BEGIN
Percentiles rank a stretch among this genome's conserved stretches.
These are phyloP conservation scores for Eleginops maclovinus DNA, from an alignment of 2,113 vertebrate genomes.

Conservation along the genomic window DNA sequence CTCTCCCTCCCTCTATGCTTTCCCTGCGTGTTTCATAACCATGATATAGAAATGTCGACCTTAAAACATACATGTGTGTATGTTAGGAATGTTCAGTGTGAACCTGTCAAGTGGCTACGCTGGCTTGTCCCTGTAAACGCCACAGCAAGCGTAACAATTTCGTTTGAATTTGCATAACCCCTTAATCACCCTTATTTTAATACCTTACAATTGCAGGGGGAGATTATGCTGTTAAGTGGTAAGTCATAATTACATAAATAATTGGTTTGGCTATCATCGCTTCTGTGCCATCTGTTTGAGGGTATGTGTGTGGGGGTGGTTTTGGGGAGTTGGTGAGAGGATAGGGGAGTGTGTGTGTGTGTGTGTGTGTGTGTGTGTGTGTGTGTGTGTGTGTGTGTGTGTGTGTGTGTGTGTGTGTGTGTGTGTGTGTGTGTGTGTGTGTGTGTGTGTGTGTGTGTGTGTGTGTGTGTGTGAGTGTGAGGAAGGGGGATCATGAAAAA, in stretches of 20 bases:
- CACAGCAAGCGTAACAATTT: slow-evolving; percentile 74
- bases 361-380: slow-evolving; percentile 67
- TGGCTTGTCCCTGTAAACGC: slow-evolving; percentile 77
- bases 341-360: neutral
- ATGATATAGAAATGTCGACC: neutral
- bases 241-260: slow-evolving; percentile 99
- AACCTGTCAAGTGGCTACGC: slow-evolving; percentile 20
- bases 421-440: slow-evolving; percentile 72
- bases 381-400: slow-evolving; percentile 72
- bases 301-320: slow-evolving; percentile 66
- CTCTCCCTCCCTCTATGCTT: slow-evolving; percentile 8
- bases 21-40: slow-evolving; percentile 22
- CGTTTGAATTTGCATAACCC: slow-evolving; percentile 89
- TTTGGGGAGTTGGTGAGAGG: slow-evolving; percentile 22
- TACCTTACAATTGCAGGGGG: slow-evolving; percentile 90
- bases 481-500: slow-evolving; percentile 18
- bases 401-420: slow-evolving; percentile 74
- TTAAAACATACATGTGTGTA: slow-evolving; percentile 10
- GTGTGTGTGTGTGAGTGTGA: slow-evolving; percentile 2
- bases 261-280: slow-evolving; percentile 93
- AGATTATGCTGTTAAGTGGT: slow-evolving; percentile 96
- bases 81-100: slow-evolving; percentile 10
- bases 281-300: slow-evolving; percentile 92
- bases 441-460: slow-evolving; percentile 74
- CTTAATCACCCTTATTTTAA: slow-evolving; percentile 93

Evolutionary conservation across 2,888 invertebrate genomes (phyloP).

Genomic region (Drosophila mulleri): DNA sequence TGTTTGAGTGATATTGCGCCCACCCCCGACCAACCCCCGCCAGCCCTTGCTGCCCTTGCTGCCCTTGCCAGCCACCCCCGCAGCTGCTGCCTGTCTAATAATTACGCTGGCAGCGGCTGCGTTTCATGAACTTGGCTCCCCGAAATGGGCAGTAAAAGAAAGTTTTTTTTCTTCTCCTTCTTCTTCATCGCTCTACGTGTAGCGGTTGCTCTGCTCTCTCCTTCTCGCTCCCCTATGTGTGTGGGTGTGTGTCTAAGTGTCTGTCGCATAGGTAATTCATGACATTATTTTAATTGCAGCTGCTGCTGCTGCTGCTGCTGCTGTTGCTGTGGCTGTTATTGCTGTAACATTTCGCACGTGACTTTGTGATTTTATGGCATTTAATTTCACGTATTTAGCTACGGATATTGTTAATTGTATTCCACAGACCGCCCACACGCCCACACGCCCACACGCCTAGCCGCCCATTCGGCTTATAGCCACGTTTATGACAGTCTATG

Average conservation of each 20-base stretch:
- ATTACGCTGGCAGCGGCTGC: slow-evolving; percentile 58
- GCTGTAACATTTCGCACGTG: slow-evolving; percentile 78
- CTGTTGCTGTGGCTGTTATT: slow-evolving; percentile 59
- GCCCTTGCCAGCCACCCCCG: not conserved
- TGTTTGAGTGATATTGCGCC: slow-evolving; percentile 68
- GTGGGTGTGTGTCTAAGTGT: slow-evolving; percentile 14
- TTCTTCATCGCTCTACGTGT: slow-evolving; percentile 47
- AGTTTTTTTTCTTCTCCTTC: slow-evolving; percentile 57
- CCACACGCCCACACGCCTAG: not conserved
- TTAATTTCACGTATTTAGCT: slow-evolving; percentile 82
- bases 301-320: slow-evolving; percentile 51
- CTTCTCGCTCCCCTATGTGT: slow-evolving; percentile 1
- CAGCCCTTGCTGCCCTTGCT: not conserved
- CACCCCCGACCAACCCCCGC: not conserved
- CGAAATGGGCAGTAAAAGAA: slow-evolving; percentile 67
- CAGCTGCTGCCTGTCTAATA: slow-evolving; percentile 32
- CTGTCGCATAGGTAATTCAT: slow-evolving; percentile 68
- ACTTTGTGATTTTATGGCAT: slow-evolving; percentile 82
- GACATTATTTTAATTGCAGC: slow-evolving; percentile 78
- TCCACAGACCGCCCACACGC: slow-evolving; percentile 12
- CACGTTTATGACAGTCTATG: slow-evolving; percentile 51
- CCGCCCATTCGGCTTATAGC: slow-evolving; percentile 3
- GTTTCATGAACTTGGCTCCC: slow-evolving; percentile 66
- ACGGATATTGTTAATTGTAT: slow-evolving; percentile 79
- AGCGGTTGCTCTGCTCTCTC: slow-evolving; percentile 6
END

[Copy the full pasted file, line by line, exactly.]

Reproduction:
Percentiles rank a stretch among this genome's conserved stretches.
These are phyloP conservation scores for Eleginops maclovinus DNA, from an alignment of 2,113 vertebrate genomes.

Conservation along the genomic window DNA sequence CTCTCCCTCCCTCTATGCTTTCCCTGCGTGTTTCATAACCATGATATAGAAATGTCGACCTTAAAACATACATGTGTGTATGTTAGGAATGTTCAGTGTGAACCTGTCAAGTGGCTACGCTGGCTTGTCCCTGTAAACGCCACAGCAAGCGTAACAATTTCGTTTGAATTTGCATAACCCCTTAATCACCCTTATTTTAATACCTTACAATTGCAGGGGGAGATTATGCTGTTAAGTGGTAAGTCATAATTACATAAATAATTGGTTTGGCTATCATCGCTTCTGTGCCATCTGTTTGAGGGTATGTGTGTGGGGGTGGTTTTGGGGAGTTGGTGAGAGGATAGGGGAGTGTGTGTGTGTGTGTGTGTGTGTGTGTGTGTGTGTGTGTGTGTGTGTGTGTGTGTGTGTGTGTGTGTGTGTGTGTGTGTGTGTGTGTGTGTGTGTGTGTGTGTGTGTGTGTGTGTGTGTGTGTGAGTGTGAGGAAGGGGGATCATGAAAAA, in stretches of 20 bases:
- CACAGCAAGCGTAACAATTT: slow-evolving; percentile 74
- bases 361-380: slow-evolving; percentile 67
- TGGCTTGTCCCTGTAAACGC: slow-evolving; percentile 77
- bases 341-360: neutral
- ATGATATAGAAATGTCGACC: neutral
- bases 241-260: slow-evolving; percentile 99
- AACCTGTCAAGTGGCTACGC: slow-evolving; percentile 20
- bases 421-440: slow-evolving; percentile 72
- bases 381-400: slow-evolving; percentile 72
- bases 301-320: slow-evolving; percentile 66
- CTCTCCCTCCCTCTATGCTT: slow-evolving; percentile 8
- bases 21-40: slow-evolving; percentile 22
- CGTTTGAATTTGCATAACCC: slow-evolving; percentile 89
- TTTGGGGAGTTGGTGAGAGG: slow-evolving; percentile 22
- TACCTTACAATTGCAGGGGG: slow-evolving; percentile 90
- bases 481-500: slow-evolving; percentile 18
- bases 401-420: slow-evolving; percentile 74
- TTAAAACATACATGTGTGTA: slow-evolving; percentile 10
- GTGTGTGTGTGTGAGTGTGA: slow-evolving; percentile 2
- bases 261-280: slow-evolving; percentile 93
- AGATTATGCTGTTAAGTGGT: slow-evolving; percentile 96
- bases 81-100: slow-evolving; percentile 10
- bases 281-300: slow-evolving; percentile 92
- bases 441-460: slow-evolving; percentile 74
- CTTAATCACCCTTATTTTAA: slow-evolving; percentile 93

Evolutionary conservation across 2,888 invertebrate genomes (phyloP).

Genomic region (Drosophila mulleri): DNA sequence TGTTTGAGTGATATTGCGCCCACCCCCGACCAACCCCCGCCAGCCCTTGCTGCCCTTGCTGCCCTTGCCAGCCACCCCCGCAGCTGCTGCCTGTCTAATAATTACGCTGGCAGCGGCTGCGTTTCATGAACTTGGCTCCCCGAAATGGGCAGTAAAAGAAAGTTTTTTTTCTTCTCCTTCTTCTTCATCGCTCTACGTGTAGCGGTTGCTCTGCTCTCTCCTTCTCGCTCCCCTATGTGTGTGGGTGTGTGTCTAAGTGTCTGTCGCATAGGTAATTCATGACATTATTTTAATTGCAGCTGCTGCTGCTGCTGCTGCTGCTGTTGCTGTGGCTGTTATTGCTGTAACATTTCGCACGTGACTTTGTGATTTTATGGCATTTAATTTCACGTATTTAGCTACGGATATTGTTAATTGTATTCCACAGACCGCCCACACGCCCACACGCCCACACGCCTAGCCGCCCATTCGGCTTATAGCCACGTTTATGACAGTCTATG

Average conservation of each 20-base stretch:
- ATTACGCTGGCAGCGGCTGC: slow-evolving; percentile 58
- GCTGTAACATTTCGCACGTG: slow-evolving; percentile 78
- CTGTTGCTGTGGCTGTTATT: slow-evolving; percentile 59
- GCCCTTGCCAGCCACCCCCG: not conserved
- TGTTTGAGTGATATTGCGCC: slow-evolving; percentile 68
- GTGGGTGTGTGTCTAAGTGT: slow-evolving; percentile 14
- TTCTTCATCGCTCTACGTGT: slow-evolving; percentile 47
- AGTTTTTTTTCTTCTCCTTC: slow-evolving; percentile 57
- CCACACGCCCACACGCCTAG: not conserved
- TTAATTTCACGTATTTAGCT: slow-evolving; percentile 82
- bases 301-320: slow-evolving; percentile 51
- CTTCTCGCTCCCCTATGTGT: slow-evolving; percentile 1
- CAGCCCTTGCTGCCCTTGCT: not conserved
- CACCCCCGACCAACCCCCGC: not conserved
- CGAAATGGGCAGTAAAAGAA: slow-evolving; percentile 67
- CAGCTGCTGCCTGTCTAATA: slow-evolving; percentile 32
- CTGTCGCATAGGTAATTCAT: slow-evolving; percentile 68
- ACTTTGTGATTTTATGGCAT: slow-evolving; percentile 82
- GACATTATTTTAATTGCAGC: slow-evolving; percentile 78
- TCCACAGACCGCCCACACGC: slow-evolving; percentile 12
- CACGTTTATGACAGTCTATG: slow-evolving; percentile 51
- CCGCCCATTCGGCTTATAGC: slow-evolving; percentile 3
- GTTTCATGAACTTGGCTCCC: slow-evolving; percentile 66
- ACGGATATTGTTAATTGTAT: slow-evolving; percentile 79
- AGCGGTTGCTCTGCTCTCTC: slow-evolving; percentile 6